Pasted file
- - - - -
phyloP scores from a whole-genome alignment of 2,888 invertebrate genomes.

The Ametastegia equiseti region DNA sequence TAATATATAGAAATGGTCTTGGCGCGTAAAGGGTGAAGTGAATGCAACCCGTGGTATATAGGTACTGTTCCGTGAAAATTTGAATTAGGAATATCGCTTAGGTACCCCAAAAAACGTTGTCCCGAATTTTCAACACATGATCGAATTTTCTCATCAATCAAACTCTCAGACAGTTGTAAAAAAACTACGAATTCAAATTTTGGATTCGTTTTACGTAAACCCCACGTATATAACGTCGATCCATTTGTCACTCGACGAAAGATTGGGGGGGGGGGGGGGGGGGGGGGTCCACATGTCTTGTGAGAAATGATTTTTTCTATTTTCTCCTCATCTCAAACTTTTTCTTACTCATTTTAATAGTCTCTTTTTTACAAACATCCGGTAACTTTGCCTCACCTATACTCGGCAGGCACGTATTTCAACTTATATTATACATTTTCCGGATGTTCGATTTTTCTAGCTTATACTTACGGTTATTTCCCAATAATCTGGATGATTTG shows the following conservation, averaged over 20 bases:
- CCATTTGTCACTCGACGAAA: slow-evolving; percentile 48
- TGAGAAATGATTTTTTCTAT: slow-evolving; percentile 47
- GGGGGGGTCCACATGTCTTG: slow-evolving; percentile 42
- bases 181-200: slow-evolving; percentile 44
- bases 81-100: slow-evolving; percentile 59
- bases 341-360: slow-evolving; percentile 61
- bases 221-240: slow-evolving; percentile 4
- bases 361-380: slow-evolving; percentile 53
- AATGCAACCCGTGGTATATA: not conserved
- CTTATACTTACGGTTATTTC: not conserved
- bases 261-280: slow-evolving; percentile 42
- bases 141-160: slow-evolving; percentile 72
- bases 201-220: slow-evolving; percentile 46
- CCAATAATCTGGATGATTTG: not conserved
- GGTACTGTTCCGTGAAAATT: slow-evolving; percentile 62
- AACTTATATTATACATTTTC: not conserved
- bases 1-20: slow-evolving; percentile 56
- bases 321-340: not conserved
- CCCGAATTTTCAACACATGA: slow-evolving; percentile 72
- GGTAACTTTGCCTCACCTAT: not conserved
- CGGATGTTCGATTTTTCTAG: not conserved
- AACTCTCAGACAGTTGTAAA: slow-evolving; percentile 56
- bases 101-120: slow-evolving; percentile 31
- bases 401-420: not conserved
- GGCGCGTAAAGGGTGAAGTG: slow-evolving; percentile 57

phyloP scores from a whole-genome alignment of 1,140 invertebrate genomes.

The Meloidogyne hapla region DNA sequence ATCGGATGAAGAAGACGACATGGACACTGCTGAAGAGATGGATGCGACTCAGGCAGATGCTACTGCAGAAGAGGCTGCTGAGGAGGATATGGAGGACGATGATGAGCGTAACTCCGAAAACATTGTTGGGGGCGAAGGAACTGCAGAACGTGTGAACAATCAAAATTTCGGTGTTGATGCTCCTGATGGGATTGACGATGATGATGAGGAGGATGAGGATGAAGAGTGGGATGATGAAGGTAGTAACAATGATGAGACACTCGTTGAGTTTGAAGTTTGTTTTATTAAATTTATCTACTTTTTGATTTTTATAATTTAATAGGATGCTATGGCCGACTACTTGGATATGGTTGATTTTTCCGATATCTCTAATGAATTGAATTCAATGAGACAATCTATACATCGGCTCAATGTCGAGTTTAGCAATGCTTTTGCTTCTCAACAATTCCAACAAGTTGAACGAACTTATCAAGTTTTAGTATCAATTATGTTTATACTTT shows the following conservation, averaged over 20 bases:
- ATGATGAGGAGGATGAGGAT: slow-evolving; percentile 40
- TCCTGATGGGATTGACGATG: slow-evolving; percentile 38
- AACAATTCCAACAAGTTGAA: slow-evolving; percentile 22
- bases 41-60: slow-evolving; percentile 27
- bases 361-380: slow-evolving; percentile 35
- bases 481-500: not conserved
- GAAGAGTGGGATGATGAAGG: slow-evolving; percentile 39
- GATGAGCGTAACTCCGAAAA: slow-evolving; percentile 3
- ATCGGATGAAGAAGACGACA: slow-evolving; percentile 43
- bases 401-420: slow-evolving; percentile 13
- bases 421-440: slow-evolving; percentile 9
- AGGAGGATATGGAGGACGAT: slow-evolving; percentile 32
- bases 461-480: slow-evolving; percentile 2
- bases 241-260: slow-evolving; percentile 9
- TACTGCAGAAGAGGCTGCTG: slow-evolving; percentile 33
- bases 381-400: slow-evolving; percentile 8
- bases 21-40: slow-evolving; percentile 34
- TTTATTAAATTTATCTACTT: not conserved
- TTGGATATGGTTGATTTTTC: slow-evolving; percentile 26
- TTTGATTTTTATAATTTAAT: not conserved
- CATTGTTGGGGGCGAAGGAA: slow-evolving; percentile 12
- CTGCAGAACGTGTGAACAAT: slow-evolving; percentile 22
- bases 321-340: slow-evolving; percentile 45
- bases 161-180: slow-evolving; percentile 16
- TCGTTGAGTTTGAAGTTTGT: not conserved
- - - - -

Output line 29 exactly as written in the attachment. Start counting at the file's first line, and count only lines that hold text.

The Meloidogyne hapla region DNA sequence ATCGGATGAAGAAGACGACATGGACACTGCTGAAGAGATGGATGCGACTCAGGCAGATGCTACTGCAGAAGAGGCTGCTGAGGAGGATATGGAGGACGATGATGAGCGTAACTCCGAAAACATTGTTGGGGGCGAAGGAACTGCAGAACGTGTGAACAATCAAAATTTCGGTGTTGATGCTCCTGATGGGATTGACGATGATGATGAGGAGGATGAGGATGAAGAGTGGGATGATGAAGGTAGTAACAATGATGAGACACTCGTTGAGTTTGAAGTTTGTTTTATTAAATTTATCTACTTTTTGATTTTTATAATTTAATAGGATGCTATGGCCGACTACTTGGATATGGTTGATTTTTCCGATATCTCTAATGAATTGAATTCAATGAGACAATCTATACATCGGCTCAATGTCGAGTTTAGCAATGCTTTTGCTTCTCAACAATTCCAACAAGTTGAACGAACTTATCAAGTTTTAGTATCAATTATGTTTATACTTT shows the following conservation, averaged over 20 bases: